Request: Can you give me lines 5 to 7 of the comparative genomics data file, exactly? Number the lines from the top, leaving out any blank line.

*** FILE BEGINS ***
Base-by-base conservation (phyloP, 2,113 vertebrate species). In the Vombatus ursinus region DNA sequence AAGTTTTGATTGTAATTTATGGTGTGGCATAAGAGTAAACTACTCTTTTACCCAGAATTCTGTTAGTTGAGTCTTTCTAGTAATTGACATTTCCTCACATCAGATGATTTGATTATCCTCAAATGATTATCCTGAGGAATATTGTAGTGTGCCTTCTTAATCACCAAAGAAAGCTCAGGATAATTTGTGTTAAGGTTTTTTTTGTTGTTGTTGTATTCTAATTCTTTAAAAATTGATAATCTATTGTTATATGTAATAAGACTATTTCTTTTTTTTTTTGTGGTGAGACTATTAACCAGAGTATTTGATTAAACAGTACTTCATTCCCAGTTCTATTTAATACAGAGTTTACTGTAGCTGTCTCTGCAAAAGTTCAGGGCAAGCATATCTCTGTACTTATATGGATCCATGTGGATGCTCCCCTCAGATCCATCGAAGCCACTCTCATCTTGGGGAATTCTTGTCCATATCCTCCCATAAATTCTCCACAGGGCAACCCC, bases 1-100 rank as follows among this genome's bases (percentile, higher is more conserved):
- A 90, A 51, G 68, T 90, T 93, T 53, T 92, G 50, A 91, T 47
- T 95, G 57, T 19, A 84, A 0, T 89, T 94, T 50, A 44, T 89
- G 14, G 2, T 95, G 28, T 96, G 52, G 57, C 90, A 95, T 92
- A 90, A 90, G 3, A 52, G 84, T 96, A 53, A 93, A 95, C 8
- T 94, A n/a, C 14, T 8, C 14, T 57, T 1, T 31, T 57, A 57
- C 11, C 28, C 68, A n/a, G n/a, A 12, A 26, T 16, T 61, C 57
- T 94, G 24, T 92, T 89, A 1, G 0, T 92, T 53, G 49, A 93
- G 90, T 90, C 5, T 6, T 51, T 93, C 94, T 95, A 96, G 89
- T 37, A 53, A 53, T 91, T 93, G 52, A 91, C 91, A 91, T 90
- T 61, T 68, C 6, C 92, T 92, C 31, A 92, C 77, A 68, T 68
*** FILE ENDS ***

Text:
- A 90, A 90, G 3, A 52, G 84, T 96, A 53, A 93, A 95, C 8
- T 94, A n/a, C 14, T 8, C 14, T 57, T 1, T 31, T 57, A 57
- C 11, C 28, C 68, A n/a, G n/a, A 12, A 26, T 16, T 61, C 57